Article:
Raiders of the Lost Arquebus

The arquebus—also known/spelled as harquebus, harkbus, or (by far the best alternate) hackbut—is an old-timey muzzle-load firearm. Used from the 15th to 17th century CE, this smoothbore, low velocity, shoulder-fired gun is the predecessor of the more widely-known musket, with which it shares many similarities.

Hungary for Handguns

Admittedly, that header’s a little off, as the arquebus was more like a rifle. It was first used in combat in Hungary during the reign of King Matthias I “Big King Matt” Corvinus in the late 1400s. One in five soldiers in the Hungarian infantry was equipped with an arquebus, though they weren’t used often due to their low rate of fire. By the turn of the 16th century, only about ten percent of soldiers in all the armies of Western Europe were carrying firearms of any kind, underscoring the relative ineffectiveness of the guns of this era.

An extremely ornate arquebus on display in a German museum.

An extremely ornate arquebus on display in a German museum.

However, there is at least one major example of an effective tactical use of the arquebus. The Battle of Cerignola in 1503 pit the French against the Spanish. The Spanish military used the “pike and shot” formation to great effect, and their ensuing victory was the first time in history that a battle had been won through the use of gunpowder-powered, handheld firearms.

Russian to Innovate

In the early 1500s, those crafty Russians developed their own, slightly-modified version of the arquebus, known as the pishchal. One thousand pishchal’niki were so armed during the final annexation of Pskov in 1510, and a thousand more took part in the conquest of Smolensk in 1512. The pishchal’niki divisions were disbanded after their campaigns, but became a permanent addition to the Russian military in 1545, when two thousand soldiers were outfitted, trained, and dispersed throughout the ranks.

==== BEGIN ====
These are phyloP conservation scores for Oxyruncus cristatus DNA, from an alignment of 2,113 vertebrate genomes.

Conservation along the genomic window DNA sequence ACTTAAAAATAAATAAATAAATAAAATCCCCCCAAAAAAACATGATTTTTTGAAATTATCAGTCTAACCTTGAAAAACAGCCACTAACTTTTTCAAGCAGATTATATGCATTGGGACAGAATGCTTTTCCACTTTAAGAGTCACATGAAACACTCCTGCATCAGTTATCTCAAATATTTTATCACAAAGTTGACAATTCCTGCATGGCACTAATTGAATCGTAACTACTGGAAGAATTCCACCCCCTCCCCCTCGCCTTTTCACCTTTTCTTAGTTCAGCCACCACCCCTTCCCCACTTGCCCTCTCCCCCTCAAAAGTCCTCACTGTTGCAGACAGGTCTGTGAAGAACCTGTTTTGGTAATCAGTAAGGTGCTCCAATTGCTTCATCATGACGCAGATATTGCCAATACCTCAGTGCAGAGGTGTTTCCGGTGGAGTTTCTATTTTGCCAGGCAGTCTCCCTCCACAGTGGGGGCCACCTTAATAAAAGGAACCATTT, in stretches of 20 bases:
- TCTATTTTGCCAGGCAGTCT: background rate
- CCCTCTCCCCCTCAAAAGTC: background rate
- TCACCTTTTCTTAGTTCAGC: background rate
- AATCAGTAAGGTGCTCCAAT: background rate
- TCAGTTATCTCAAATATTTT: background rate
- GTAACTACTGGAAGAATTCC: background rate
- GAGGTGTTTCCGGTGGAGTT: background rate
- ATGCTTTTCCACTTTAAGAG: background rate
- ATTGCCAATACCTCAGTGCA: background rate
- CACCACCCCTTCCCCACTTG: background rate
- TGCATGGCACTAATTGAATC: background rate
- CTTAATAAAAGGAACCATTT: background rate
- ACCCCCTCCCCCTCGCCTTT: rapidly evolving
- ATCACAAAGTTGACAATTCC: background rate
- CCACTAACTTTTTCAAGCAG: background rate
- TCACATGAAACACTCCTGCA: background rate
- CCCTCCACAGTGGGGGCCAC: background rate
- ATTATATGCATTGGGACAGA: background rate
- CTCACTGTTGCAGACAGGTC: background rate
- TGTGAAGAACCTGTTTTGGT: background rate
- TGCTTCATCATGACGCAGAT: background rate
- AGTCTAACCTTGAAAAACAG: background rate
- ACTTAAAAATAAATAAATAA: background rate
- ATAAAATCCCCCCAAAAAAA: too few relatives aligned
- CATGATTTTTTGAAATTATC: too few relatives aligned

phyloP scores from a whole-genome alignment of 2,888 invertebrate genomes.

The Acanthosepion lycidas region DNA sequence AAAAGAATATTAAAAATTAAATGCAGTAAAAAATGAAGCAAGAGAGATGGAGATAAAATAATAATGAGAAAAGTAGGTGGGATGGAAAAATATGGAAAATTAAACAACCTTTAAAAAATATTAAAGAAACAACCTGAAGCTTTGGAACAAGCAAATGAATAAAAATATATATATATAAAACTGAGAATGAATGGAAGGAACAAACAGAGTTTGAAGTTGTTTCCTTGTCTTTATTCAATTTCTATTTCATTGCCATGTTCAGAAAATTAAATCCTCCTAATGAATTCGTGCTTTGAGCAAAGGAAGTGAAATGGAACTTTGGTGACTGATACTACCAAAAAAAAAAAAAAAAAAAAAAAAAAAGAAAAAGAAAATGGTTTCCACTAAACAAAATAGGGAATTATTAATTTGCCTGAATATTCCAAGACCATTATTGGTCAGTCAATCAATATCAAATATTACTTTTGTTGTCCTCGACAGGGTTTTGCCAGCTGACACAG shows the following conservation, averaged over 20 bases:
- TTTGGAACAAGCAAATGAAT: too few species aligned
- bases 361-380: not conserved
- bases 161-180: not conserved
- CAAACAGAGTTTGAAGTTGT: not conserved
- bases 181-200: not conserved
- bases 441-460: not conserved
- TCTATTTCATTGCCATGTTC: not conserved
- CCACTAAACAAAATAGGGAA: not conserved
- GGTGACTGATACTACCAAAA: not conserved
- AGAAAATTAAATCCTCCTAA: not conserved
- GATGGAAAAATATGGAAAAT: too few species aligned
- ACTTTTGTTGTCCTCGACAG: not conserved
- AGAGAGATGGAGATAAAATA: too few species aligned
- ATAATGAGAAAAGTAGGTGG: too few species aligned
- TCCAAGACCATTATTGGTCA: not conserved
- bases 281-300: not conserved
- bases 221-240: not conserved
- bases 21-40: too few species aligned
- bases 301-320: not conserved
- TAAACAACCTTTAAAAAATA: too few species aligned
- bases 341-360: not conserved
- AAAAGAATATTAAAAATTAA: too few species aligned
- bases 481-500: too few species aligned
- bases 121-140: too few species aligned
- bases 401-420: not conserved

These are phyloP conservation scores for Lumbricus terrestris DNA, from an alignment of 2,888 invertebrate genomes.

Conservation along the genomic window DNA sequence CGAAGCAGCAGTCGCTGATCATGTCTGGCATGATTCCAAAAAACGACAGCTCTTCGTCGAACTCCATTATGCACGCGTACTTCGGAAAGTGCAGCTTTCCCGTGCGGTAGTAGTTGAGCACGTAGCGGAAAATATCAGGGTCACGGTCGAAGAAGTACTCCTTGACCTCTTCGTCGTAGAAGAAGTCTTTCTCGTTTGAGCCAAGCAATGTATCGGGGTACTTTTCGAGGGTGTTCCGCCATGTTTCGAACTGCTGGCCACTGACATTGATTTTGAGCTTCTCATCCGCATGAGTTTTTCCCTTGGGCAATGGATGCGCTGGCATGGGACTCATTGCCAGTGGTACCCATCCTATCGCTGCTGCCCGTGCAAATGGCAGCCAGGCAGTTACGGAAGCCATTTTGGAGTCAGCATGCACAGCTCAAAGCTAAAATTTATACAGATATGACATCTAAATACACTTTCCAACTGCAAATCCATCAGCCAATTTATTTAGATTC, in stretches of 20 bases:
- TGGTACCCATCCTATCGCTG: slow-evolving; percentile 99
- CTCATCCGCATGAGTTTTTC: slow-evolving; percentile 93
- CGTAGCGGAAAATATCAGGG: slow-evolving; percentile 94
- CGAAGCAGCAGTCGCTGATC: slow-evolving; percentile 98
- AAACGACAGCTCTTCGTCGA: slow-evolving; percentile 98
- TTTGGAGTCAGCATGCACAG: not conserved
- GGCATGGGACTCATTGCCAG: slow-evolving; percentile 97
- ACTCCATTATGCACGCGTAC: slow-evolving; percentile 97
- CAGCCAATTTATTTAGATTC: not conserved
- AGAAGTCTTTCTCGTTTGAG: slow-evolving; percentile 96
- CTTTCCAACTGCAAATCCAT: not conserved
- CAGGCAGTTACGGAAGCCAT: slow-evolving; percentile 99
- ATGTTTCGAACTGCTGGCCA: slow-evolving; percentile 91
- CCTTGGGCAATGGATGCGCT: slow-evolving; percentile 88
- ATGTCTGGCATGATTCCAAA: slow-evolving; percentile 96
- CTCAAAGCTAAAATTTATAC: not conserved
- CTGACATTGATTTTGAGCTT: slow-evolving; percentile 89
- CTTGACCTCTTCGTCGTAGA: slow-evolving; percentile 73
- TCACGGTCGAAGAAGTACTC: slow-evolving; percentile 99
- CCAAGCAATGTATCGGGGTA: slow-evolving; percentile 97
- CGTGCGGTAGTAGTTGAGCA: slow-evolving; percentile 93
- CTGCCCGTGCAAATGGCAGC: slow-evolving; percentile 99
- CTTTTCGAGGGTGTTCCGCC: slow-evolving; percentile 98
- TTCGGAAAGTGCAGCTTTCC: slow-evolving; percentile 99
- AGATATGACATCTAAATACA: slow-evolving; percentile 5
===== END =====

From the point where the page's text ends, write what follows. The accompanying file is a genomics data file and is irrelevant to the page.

During the Battle of Bicocca in 1522, arquebuses were used for the first time to launch volley fire. By the mid-1500s, arquebuses were being issued to Portuguese and Spanish sailors and soldiers headed overseas to foreign lands. The weapons played at least a small part in Hernán “Grande Hern” Cortés’ conquest of Mexico.

A more workaday example of an arquebus on display in a Japanese museum.

A more workaday example of an arquebus on display in a Japanese museum.

In 1543, Portuguese traders introduced the arquebus to Japan. By 1550, the Japanese military was mass-producing their own versions of the firearms, called tanegashima (alternately known as teppō or hinawaju). Within a decade, over 300,000 tanegashima had been manufactured, and it eventually became one of the most important weapons in Japanese military history.

By the middle of the 1700s, however, the arquebus had been more or less replaced the world over by the lighter, faster musket.

Top photo credit: quinet via Foter.com / CC BY
Bottom photo credit: ryochiji via Foter.com / CC BY